(NEW YORK) — Consumers searching for a miracle cure for the aches and pains of arthritis should beware: The FDA has issued a new warning about the potential health risks of Reumofan and Reumofan Plus, two products marketed as natural dietary supplements for treating arthritis, muscle pain, osteoporosis, bone cancer and other conditions.
The FDA said it found both supplements contain several potentially dangerous ingredients that are not listed on the label. Since the first warning was issued in June, consumers have begun to speak up.
“The FDA has received dozens of additional adverse event reports, including death and stroke, associated with the use of Reumofan Plus,” said Sarah Clark-Lynn, an FDA spokesperson. “Other reports include liver injury, severe bleeding, sudden worsening of glucose (sugar) control, weight gain, swelling, leg cramps and withdrawal syndrome, and adrenal suppression.”
FDA lab analysis of the products revealed the presence of several prescription drugs that are linked to serious side effects, the agency said.
Dexamethasone, a corticosteroid commonly used to treat inflammatory conditions, can weaken the immune system, elevate blood sugar levels and increase the risk of bone and muscle injuries. It’s also been associated with psychiatric problems.
When taken over long periods of time or in high doses, the drug may damage the adrenal glands, impairing their ability to produce hormones. Sudden discontinued use, especially when the drug has been taken long-term or in high doses, may lead to withdrawal syndrome, with users experiencing fatigue, nausea, low blood pressure, low blood sugar levels, fever, dizziness, and muscle and joint pain.
Diclofenac sodium, a non-steroidal anti-inflammatory drug (NSAID) also detected in the supplements, increases the risk of cardiovascular events, such as heart attack and stroke, as well as serious gastrointestinal problems including bleeding, ulceration, and fatal perforation of the stomach and intestines. Additionally, the analysis found the muscle relaxant methocarbamol, which can cause drowsiness, dizziness, low blood pressure, and impair mental or physical abilities to perform tasks, such as driving a motor vehicle or operating machinery.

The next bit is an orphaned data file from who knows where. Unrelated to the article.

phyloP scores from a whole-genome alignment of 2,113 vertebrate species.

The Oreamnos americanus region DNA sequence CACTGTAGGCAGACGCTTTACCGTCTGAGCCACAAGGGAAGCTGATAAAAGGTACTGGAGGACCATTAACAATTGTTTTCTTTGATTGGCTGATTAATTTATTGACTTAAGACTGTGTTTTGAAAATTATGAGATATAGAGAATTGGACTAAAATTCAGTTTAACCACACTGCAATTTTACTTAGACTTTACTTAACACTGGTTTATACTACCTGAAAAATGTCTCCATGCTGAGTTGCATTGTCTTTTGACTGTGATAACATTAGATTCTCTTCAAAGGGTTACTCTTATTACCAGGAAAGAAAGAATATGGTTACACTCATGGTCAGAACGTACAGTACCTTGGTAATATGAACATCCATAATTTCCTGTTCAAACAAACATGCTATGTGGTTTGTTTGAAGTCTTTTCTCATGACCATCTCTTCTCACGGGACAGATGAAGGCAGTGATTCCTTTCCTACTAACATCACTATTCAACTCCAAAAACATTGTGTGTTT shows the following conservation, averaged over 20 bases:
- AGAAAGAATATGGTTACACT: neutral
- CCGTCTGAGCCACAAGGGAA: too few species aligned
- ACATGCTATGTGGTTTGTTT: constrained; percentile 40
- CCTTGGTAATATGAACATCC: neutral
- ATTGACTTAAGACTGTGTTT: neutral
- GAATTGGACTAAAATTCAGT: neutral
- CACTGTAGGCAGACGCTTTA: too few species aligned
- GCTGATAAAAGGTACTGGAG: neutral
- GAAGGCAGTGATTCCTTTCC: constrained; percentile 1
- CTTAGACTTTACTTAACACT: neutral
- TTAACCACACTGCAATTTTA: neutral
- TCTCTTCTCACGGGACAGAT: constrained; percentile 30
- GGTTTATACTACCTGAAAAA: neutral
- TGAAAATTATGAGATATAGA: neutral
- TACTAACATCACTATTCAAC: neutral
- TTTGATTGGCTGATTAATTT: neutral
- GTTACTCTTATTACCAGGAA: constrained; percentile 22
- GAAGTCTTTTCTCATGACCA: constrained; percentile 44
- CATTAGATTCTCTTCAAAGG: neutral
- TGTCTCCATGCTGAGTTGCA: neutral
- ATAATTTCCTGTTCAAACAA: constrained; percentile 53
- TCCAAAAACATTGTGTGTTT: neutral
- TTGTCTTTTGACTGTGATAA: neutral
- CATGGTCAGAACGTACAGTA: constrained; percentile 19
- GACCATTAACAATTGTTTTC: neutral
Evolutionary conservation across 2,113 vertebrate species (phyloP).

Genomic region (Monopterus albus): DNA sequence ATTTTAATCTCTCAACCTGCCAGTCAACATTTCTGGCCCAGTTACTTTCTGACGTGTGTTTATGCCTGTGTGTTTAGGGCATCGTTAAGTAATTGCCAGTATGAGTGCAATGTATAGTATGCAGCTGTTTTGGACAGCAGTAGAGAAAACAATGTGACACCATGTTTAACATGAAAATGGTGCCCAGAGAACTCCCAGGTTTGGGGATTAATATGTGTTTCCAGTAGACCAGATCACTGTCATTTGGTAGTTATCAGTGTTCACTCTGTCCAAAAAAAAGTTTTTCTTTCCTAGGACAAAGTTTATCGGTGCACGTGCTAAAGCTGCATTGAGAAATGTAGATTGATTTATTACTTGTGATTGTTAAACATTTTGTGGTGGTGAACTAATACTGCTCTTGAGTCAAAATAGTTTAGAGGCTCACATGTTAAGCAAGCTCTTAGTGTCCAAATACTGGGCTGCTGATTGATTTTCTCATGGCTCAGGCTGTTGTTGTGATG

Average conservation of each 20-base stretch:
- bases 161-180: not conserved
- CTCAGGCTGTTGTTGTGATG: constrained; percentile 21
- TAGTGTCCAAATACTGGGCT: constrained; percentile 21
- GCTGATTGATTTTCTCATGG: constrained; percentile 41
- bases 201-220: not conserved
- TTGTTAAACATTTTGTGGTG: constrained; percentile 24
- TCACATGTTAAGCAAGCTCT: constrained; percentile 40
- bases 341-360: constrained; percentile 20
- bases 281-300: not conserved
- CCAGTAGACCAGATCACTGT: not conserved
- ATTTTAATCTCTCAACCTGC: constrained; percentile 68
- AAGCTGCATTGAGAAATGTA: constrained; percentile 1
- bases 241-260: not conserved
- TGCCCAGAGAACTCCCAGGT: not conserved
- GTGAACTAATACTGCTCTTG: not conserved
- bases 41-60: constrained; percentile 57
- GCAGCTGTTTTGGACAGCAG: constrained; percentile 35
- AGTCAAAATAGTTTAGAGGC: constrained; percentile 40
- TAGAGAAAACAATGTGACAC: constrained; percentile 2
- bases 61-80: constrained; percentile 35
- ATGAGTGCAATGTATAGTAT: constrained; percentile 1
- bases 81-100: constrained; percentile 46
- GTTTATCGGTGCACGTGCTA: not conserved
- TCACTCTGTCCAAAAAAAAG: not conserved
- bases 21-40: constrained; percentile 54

Tests on samples of Reumofan Plus found it contained diclofenac sodium and methocarbamol, the FDA said.
“The hidden drug ingredients in Reumofan Plus and Reumofan Plus Premium can lead to serious, even life-threatening, health consequences. The longer you take the products, the higher the risk,” Clark-Lynn said. “Because of the hidden corticosteroid, consumers taking these products are urged to immediately consult with their doctor to safely discontinue use of the product.”
Dr. Stephen Dahmer, an integrated medicine family physician in private practice at the Continuum Center for Health and Healing, Beth Israel Medical Center, said supplements can be as dangerous as medications. “Anyone can have an adverse or allergic reaction to almost any supplement so you do need to be careful about what you take and make sure you only buy reputable, high-quality brands,” he said.
None of his patients has taken Reumofan but he urged anyone with osteoarthritis to steer clear. And he said he’s on the lookout for symptoms in patients who suffer from arthritis in case they’ve taken the pills without telling him.
The supplements are manufactured in Mexico by the company Riger Naturals. They are usually labeled in Spanish but may also be labeled in English. In the U.S., GNC, Vitamin Shoppe and other large national retailers don’t appear to be carrying the products either on the shelves or on their websites, but they can easily be purchased on supplement websites or eBay.
The Mexican Ministry of Health issued its own health warning to the public about Reumofan and has ordered Riger Naturals to recall the products. The FDA is asking doctors and consumers to report any side effects related to the two supplements to the FDA’s MedWatch Safety Information and Adverse Event Reporting Program.
Copyright 2012 ABC News Radio
Susan Scutti, CNN
Josh Friesen, Idaho State Journal
Magdala Louissaint, KPVI